But the implicit assumption all of these approaches to innovation is of an innovative elite.  A creative class with the brains, the money (or access to it) and the networks to figure out how to make things significantly better for the rest of us.  Scientists, technologists, financiers, policy makers, politicians, environmentalists, campaigners, entrepreneurs (social and not so social) and academics are all encouraged, incentivised and trained to ‘unleash’ their creativity and innovation.

But how many in the city form part of that elite?  The hallowed few from whom progress is expected to emanate or who feel it is their duty to change the workings of the world. A few thousand perhaps in a city of 800 000.  I suspect it is less than 1% of those living in the city.

I believe that innovation, creativity and change in pursuit of progress, are essential human qualities that will find means of expression.  Regardless.

  • How does the potential of ‘innovation’ play out for the rest?
  • How do the processes of creativity and change in search of progress manifest for them?

Well, I suspect there is another slug of the population who are deeply engaged in creativity and change in relation to developing their  practice, in the more or less explicit hope, that they may be able to join the elite.  Training, learning, networking and thinking of ways to get their hands on the innovation levers.  Would-be entrepreneurs, politicians, students, scientists and bureaucrats who are working their way upwards and onwards.  Some, of course will join the elite. But most, by definition, will not.  And they will join another group of potential innovators.

These are the ones who do not wish to change the world/city/community.  Perhaps they have given up on the challenge. Perhaps they never engaged with it.  But the essential creative drive remains and will be expressed.  It may play out through personal lifestyle choices.  Living the environmental life perhaps, gardening,  reducing the golf handicap, pursuing cultural enlightenment, renovating houses/cars etc.  Progress is defined in more or less personal terms.  It is perhaps the pursuit of happiness rather social change.   Work becomes a job rather than a way to make a mark on the world.  Creative courage is reserved primarily for ‘out of hours’ activities.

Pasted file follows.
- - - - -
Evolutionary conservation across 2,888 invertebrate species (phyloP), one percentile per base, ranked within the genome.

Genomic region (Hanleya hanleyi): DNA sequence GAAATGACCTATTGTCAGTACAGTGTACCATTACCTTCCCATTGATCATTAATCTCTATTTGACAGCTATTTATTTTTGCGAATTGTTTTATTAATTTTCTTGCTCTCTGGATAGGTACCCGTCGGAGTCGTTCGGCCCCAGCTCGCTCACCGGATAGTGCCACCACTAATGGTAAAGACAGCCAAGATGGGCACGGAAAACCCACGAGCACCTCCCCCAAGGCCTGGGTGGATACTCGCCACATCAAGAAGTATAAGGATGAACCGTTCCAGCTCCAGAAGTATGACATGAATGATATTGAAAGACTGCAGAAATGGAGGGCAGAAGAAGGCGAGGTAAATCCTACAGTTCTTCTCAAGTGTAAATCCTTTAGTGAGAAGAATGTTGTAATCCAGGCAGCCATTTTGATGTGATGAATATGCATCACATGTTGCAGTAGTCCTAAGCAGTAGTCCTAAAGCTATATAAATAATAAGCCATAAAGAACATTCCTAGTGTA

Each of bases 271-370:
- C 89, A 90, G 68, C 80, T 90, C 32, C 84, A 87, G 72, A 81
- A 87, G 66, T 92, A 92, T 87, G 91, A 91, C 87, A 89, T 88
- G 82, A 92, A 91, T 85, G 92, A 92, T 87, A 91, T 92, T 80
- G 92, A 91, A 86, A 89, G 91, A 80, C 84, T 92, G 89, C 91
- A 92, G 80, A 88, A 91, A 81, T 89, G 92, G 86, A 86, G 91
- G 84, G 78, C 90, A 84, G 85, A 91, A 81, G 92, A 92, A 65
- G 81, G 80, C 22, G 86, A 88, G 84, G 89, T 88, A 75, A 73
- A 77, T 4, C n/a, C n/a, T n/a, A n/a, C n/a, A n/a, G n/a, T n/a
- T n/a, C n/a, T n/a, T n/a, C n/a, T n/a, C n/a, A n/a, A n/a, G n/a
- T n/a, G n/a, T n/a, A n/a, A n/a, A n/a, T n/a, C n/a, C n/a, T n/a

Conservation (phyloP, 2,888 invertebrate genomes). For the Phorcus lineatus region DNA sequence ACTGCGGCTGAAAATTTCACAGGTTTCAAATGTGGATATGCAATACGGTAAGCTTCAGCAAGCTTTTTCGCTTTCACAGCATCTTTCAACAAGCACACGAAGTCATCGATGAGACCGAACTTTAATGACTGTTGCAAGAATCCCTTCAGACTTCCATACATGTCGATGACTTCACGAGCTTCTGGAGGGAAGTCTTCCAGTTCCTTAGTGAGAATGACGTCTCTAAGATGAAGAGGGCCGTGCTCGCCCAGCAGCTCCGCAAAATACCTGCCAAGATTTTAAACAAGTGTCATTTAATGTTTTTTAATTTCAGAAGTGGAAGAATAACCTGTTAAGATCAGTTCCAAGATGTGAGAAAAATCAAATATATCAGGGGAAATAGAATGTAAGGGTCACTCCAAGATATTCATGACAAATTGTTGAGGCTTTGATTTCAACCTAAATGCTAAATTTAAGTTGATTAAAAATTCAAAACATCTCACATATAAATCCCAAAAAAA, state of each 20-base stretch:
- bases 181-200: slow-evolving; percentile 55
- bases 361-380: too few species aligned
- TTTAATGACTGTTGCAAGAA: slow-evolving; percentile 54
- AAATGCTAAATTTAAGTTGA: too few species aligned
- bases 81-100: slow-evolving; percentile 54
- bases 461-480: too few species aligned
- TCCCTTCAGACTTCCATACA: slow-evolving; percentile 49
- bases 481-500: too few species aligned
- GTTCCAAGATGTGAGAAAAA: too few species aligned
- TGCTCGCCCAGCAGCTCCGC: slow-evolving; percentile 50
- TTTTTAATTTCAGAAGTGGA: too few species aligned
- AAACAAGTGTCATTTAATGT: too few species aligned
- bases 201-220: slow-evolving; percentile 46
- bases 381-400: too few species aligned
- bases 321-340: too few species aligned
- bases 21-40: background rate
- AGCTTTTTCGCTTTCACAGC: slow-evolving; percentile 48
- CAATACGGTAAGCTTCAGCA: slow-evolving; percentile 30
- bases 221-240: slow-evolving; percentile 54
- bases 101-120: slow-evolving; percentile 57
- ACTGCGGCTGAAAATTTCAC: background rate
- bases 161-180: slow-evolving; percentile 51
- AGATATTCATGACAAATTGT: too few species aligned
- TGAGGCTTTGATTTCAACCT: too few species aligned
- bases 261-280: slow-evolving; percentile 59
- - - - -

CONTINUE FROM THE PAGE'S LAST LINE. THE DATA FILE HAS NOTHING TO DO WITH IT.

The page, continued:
And then there is another group who never really established a foothold in ‘the system’.  Those for whom a steady salary providing some level of ‘disposable’ income was never really ‘on the cards’.  Vocational and professional routes for creative expression never opened up for them.   From this group I suspect the systems demands not innovation and creativity but just passive compliance.  Do as your told, smarten up tour appearance, brush up your CV and look for a job.  Or at least pretend you are looking for a job.  But the drive to innovation will out.  Creativity will be expressed.

So when we are looking to support innovation in the city where is the great untapped potential?

  • Does it lie in providing more and better support and training to the elite?
  • Or should we try to mobilise middle England, Big Society style, to rally tot he cause?
  • Or should we perhaps change the terms of engagement with those at the margins of the system?  To shift from a coercive approach to a coaching one?

Anyone for ‘Innovation Coaches’ in Leeds?

Big Society Business Support in Leeds

June 20, 2010 5 comments

On Friday afternoon @culturevultures convened one of the best business support/development sessions I have witnessed in the last 30 years.

Some 30 creatives came together in a room donated by a local managed workspace to provide peer to peer support on a range of topics related to marketing, branding, writing and social media.  Lots of expertise in the room, lots of desire to explore and learn.  No-one labelled as an adviser – no-one labelled as a client.  Just lots of people willing to share what they knew and ask for help with what they didn’t.

No public funding at all.  Just people donating whatever they thought it was worth.  Donations were used to help pay for cupcakes and cocktails and an afternoon of fun.

Business development as it should be.

This is what the public sector could be paying for.

Scroobius Pip on Young Enterprise

March 20, 2010 Leave a comment

Now here IS an enterprise ambassador!

An Enterprise Escalator? No Thanks! Give Me a Sherpa Instead

March 8, 2010 5 comments

Kevin Horne is the CEO of Norfolk and Waveney Enterprise Services (NWES) ‘one of the leading business support organisations’ in the UK.  NWES is a members of the National Federation of Enterprise Agencies and Kevin has written a piece drawing attention to the NFEA’s Enterprise Manifesto.

Kevin goes on to describe the ‘Enterprise Escalator’ which provides a ‘comprehensive customer journey’, comprising:

  • Outreach and awareness raising.
  • Pre-start advice.
  • Start-up training.
  • One to one support.
  • Access to finance.
  • Mentoring.
  • Networking.

On the surface, good sensible stuff.  But it perpetuates a myth.  The ‘escalator’ implies that, if start up is right for me, I just have to get on and I will effortlessly ascend to the next level.  It is a false promise.  It is the enterprise fairytale.  Real world is less ‘escalator’ and more ‘snakes and ladders’.  Less gentle trip to the shopping centre and more laying siege to the mountain.  It is life making work.

And what if it is not right for me?  Kevin rightly suggest that we need to signpost to other services – but will any of those really help?  I have seen too many people with aspiration and potential be sent back to the job centre because the job of helping them find their enterprising feet will just take too long.  It won’t fit with the neatly packaged funded services that look to provide a start up fast track.

Perhaps we should offer an enterprise sherpa service.  Someone who has managed the ascent before – but who has also, on occasion, failed.  Someone who recognises that this is a risky endeavour and needs to be carefully managed if it is not to cause damage.  Someone who can recognise when the time is right to push for the summit and when the time is right to do more training and preparation at low levels.